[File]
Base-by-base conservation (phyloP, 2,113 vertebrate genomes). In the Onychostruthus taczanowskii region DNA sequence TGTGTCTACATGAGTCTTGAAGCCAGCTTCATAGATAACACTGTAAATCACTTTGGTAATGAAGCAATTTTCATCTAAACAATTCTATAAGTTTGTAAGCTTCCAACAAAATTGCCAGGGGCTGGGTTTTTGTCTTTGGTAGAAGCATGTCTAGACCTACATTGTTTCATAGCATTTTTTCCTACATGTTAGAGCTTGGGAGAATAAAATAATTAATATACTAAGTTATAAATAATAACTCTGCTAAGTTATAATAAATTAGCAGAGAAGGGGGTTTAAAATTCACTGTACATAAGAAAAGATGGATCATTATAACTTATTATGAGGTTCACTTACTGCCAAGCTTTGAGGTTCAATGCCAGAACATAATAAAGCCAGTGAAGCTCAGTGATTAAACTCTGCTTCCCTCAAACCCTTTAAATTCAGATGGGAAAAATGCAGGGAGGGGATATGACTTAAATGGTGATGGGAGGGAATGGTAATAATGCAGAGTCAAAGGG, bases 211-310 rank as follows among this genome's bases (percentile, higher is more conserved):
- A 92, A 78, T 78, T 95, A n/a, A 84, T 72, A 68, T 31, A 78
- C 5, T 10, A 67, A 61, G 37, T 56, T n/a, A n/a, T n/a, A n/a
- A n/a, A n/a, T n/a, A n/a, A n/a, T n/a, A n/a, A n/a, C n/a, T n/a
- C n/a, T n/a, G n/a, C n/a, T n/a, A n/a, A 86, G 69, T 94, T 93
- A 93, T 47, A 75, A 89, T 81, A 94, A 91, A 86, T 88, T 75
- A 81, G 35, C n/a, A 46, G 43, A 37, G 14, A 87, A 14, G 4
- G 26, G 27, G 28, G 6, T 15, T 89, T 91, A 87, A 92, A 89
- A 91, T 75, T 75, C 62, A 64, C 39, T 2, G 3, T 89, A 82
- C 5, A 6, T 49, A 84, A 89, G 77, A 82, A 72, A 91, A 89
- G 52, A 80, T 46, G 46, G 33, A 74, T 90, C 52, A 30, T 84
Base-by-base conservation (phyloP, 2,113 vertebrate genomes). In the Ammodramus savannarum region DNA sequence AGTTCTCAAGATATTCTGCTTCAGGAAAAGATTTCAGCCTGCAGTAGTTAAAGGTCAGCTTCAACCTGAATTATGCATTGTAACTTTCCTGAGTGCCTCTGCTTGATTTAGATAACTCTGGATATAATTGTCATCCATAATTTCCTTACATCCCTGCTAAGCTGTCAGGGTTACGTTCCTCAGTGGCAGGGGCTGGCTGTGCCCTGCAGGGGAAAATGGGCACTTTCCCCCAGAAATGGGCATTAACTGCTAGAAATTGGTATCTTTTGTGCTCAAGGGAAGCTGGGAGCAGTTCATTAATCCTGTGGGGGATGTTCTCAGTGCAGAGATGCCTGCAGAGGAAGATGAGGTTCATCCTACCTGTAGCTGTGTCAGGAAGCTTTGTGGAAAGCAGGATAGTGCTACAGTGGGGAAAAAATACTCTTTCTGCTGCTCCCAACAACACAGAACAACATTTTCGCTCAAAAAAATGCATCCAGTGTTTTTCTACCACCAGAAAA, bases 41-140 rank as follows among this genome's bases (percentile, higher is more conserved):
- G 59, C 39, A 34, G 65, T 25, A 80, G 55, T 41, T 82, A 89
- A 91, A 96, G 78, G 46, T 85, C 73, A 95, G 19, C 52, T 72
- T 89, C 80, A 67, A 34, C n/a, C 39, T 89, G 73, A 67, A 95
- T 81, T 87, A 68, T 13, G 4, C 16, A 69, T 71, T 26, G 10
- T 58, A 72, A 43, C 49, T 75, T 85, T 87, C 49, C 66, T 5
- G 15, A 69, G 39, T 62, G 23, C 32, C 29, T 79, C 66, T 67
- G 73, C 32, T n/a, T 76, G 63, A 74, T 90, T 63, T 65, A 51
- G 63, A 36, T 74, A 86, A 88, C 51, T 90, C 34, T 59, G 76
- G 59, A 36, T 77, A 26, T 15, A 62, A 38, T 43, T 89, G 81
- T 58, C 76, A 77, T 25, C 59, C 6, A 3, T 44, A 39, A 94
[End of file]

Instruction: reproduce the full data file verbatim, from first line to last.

Base-by-base conservation (phyloP, 2,113 vertebrate genomes). In the Onychostruthus taczanowskii region DNA sequence TGTGTCTACATGAGTCTTGAAGCCAGCTTCATAGATAACACTGTAAATCACTTTGGTAATGAAGCAATTTTCATCTAAACAATTCTATAAGTTTGTAAGCTTCCAACAAAATTGCCAGGGGCTGGGTTTTTGTCTTTGGTAGAAGCATGTCTAGACCTACATTGTTTCATAGCATTTTTTCCTACATGTTAGAGCTTGGGAGAATAAAATAATTAATATACTAAGTTATAAATAATAACTCTGCTAAGTTATAATAAATTAGCAGAGAAGGGGGTTTAAAATTCACTGTACATAAGAAAAGATGGATCATTATAACTTATTATGAGGTTCACTTACTGCCAAGCTTTGAGGTTCAATGCCAGAACATAATAAAGCCAGTGAAGCTCAGTGATTAAACTCTGCTTCCCTCAAACCCTTTAAATTCAGATGGGAAAAATGCAGGGAGGGGATATGACTTAAATGGTGATGGGAGGGAATGGTAATAATGCAGAGTCAAAGGG, bases 211-310 rank as follows among this genome's bases (percentile, higher is more conserved):
- A 92, A 78, T 78, T 95, A n/a, A 84, T 72, A 68, T 31, A 78
- C 5, T 10, A 67, A 61, G 37, T 56, T n/a, A n/a, T n/a, A n/a
- A n/a, A n/a, T n/a, A n/a, A n/a, T n/a, A n/a, A n/a, C n/a, T n/a
- C n/a, T n/a, G n/a, C n/a, T n/a, A n/a, A 86, G 69, T 94, T 93
- A 93, T 47, A 75, A 89, T 81, A 94, A 91, A 86, T 88, T 75
- A 81, G 35, C n/a, A 46, G 43, A 37, G 14, A 87, A 14, G 4
- G 26, G 27, G 28, G 6, T 15, T 89, T 91, A 87, A 92, A 89
- A 91, T 75, T 75, C 62, A 64, C 39, T 2, G 3, T 89, A 82
- C 5, A 6, T 49, A 84, A 89, G 77, A 82, A 72, A 91, A 89
- G 52, A 80, T 46, G 46, G 33, A 74, T 90, C 52, A 30, T 84
Base-by-base conservation (phyloP, 2,113 vertebrate genomes). In the Ammodramus savannarum region DNA sequence AGTTCTCAAGATATTCTGCTTCAGGAAAAGATTTCAGCCTGCAGTAGTTAAAGGTCAGCTTCAACCTGAATTATGCATTGTAACTTTCCTGAGTGCCTCTGCTTGATTTAGATAACTCTGGATATAATTGTCATCCATAATTTCCTTACATCCCTGCTAAGCTGTCAGGGTTACGTTCCTCAGTGGCAGGGGCTGGCTGTGCCCTGCAGGGGAAAATGGGCACTTTCCCCCAGAAATGGGCATTAACTGCTAGAAATTGGTATCTTTTGTGCTCAAGGGAAGCTGGGAGCAGTTCATTAATCCTGTGGGGGATGTTCTCAGTGCAGAGATGCCTGCAGAGGAAGATGAGGTTCATCCTACCTGTAGCTGTGTCAGGAAGCTTTGTGGAAAGCAGGATAGTGCTACAGTGGGGAAAAAATACTCTTTCTGCTGCTCCCAACAACACAGAACAACATTTTCGCTCAAAAAAATGCATCCAGTGTTTTTCTACCACCAGAAAA, bases 41-140 rank as follows among this genome's bases (percentile, higher is more conserved):
- G 59, C 39, A 34, G 65, T 25, A 80, G 55, T 41, T 82, A 89
- A 91, A 96, G 78, G 46, T 85, C 73, A 95, G 19, C 52, T 72
- T 89, C 80, A 67, A 34, C n/a, C 39, T 89, G 73, A 67, A 95
- T 81, T 87, A 68, T 13, G 4, C 16, A 69, T 71, T 26, G 10
- T 58, A 72, A 43, C 49, T 75, T 85, T 87, C 49, C 66, T 5
- G 15, A 69, G 39, T 62, G 23, C 32, C 29, T 79, C 66, T 67
- G 73, C 32, T n/a, T 76, G 63, A 74, T 90, T 63, T 65, A 51
- G 63, A 36, T 74, A 86, A 88, C 51, T 90, C 34, T 59, G 76
- G 59, A 36, T 77, A 26, T 15, A 62, A 38, T 43, T 89, G 81
- T 58, C 76, A 77, T 25, C 59, C 6, A 3, T 44, A 39, A 94